Opinion

Retorts: Abe Lincoln and Amazon’s HQ2

THE LINCOLN MEMORIAL in Washington D.C. (Washington.org).

I am a great believer in failure.

Oh, yes, winning gets all the good press, but I’d wager to say that, over time, losing benefits you more than winning. Stay with me on this.

Chances are pretty good that when you first tried to walk, ride a bike, catch a ball, build a sand castle, you failed. You fell, tipped over, dropped it and stepped on it. But that’s how you learned what to do better next time. Winning right away can make you overconfident, strip you of humility and set you up for an early demise.

If you’ve ever tried to pick up a cat by the tail, well, you certainly acquired useful information, which you will never forget. Spit into the wind, forget your significant other’s birthday, eat a mouthful of jalapenos … all those work toward making you more successful the next time around.

This is all in reference to something that Garden Grove, in partnership with Santa Ana, is now attempting. The two cities have jumped into the scrum to attract the planned $5 billion second headquarters for Amazon. Whichever city gets this gem of an opportunity will benefit from measureless economic and cultural perks and will become a key part of the nation’s future in its partnership with one of the world’s largest and most innovative companies.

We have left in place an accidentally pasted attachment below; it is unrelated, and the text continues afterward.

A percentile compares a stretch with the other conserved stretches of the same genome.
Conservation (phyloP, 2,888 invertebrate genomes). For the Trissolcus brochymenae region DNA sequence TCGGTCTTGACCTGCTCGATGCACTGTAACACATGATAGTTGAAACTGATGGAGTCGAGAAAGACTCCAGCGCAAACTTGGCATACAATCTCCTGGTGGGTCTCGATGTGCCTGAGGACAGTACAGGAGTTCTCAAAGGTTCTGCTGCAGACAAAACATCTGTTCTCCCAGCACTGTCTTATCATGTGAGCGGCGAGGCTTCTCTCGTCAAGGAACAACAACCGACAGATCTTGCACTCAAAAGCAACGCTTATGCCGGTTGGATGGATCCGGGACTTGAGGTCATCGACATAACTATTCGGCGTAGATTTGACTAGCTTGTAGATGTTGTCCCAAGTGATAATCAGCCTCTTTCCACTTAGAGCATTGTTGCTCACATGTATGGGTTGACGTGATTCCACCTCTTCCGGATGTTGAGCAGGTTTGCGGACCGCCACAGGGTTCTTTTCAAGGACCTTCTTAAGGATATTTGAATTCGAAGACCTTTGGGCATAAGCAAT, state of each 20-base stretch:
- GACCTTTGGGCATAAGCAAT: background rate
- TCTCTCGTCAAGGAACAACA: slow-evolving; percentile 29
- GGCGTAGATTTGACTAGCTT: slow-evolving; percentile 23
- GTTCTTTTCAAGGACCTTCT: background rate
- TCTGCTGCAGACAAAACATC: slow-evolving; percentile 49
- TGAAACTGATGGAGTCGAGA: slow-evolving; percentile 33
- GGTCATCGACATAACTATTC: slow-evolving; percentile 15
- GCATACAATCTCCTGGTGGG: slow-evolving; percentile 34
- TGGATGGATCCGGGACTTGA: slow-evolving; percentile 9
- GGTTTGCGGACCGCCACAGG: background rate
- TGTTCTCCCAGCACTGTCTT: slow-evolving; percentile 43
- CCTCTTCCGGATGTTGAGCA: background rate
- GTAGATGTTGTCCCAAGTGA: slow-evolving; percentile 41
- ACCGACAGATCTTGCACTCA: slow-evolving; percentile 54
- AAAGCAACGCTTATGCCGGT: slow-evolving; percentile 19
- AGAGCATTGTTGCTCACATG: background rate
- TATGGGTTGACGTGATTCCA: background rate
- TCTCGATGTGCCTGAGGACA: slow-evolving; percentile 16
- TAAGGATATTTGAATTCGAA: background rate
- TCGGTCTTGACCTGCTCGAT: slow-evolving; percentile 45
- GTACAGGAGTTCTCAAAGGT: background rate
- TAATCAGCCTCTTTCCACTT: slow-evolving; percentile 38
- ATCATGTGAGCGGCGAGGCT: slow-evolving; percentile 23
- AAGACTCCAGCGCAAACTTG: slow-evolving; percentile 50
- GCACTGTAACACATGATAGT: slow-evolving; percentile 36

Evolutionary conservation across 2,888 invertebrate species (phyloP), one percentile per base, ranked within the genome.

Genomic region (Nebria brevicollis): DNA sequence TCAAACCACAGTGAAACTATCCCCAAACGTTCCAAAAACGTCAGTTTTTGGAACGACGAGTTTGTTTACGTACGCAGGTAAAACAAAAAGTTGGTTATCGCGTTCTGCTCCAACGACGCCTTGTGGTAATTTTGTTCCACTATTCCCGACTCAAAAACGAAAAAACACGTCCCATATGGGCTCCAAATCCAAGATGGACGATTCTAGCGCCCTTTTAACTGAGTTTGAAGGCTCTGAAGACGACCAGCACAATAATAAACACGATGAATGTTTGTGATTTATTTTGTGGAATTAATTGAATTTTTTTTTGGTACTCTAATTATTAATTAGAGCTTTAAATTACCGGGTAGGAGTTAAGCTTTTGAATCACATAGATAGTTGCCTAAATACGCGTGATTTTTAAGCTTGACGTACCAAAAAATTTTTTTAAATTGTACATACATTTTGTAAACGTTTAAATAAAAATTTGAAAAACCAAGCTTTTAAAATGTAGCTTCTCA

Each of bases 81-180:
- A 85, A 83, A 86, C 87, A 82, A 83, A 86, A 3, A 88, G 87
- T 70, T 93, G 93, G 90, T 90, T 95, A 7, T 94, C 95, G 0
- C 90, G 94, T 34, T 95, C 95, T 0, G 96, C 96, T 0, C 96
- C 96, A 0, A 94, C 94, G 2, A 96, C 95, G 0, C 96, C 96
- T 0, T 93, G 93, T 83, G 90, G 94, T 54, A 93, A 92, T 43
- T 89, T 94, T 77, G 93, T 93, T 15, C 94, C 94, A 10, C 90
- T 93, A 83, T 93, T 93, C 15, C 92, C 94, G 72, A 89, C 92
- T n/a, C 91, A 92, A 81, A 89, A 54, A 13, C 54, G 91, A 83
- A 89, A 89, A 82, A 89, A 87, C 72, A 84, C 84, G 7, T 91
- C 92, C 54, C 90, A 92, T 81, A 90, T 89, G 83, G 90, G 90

As you likely know, Garden Grove owns the 101-acre Willowick Golf Course site, which is located right across the city limits in Santa Ana. That’s the focus on the two towns’ admittedly long shot campaign to win this glittering prize.

Of course, long shots sometimes pay off. Walt Disney originally wanted to locate his amusement park in Burbank. The Dodgers wanted to build a domed stadium in Brooklyn. George Bush (the older one) trailed in the polls by 17 points at one juncture in the presidential race.

But even if a cruel reality kicks in and HQ2 ends up in Austin or Hartford or Raleigh, think of the advantages that might still accrue to our two local suitors. At least, Garden Grove and Santa Ana will get more experience in working together on projects of mutual interest.

Santa Ana, for example, is now paired with Garden Grove on the OC Streetcar project that will link the two communities. Santa Ana has impressive plans for renovating Harbor Boulevard right up to the city limit with the Big Strawberry. The potential for cooperative progress could be limitless.

Any heat that is generated by the Amazon proposal puts Garden Grove (and Santa Ana) in the conversation for other projects and development. It establishes this partnership as a team with the ambition to “go big.”

Garden Grove is a community that has long labored under an undeserved inferiority complex. There’s no beach, Disneyland, Knott’s Berry Farm or complete college campus here. No glitzy enclosed mall – although that might not be a bad thing – and no picturesque rolling hills.

Consequently, local dreams have been modest, although that’s changed somewhat with the development of the hotel row on Harbor. “Not ready for prime time” has been the mindset of many.

But now there is leadership that’s willing to throw deep, swing for the fences and audition for the lead role. Win or lose, the experience alone can be worth a fortune in knowledge gained and exposure earned.

Abraham Lincoln was a big loser. A business failure, a failure in romance, beaten in most of his political efforts, he nevertheless became one of our greatest presidents. So it’s OK if we dare greatly and fall short. That’s the way to win the next time, and the time after that.

Jim Tortolano’s Retorts column appears on Wednesday.

 

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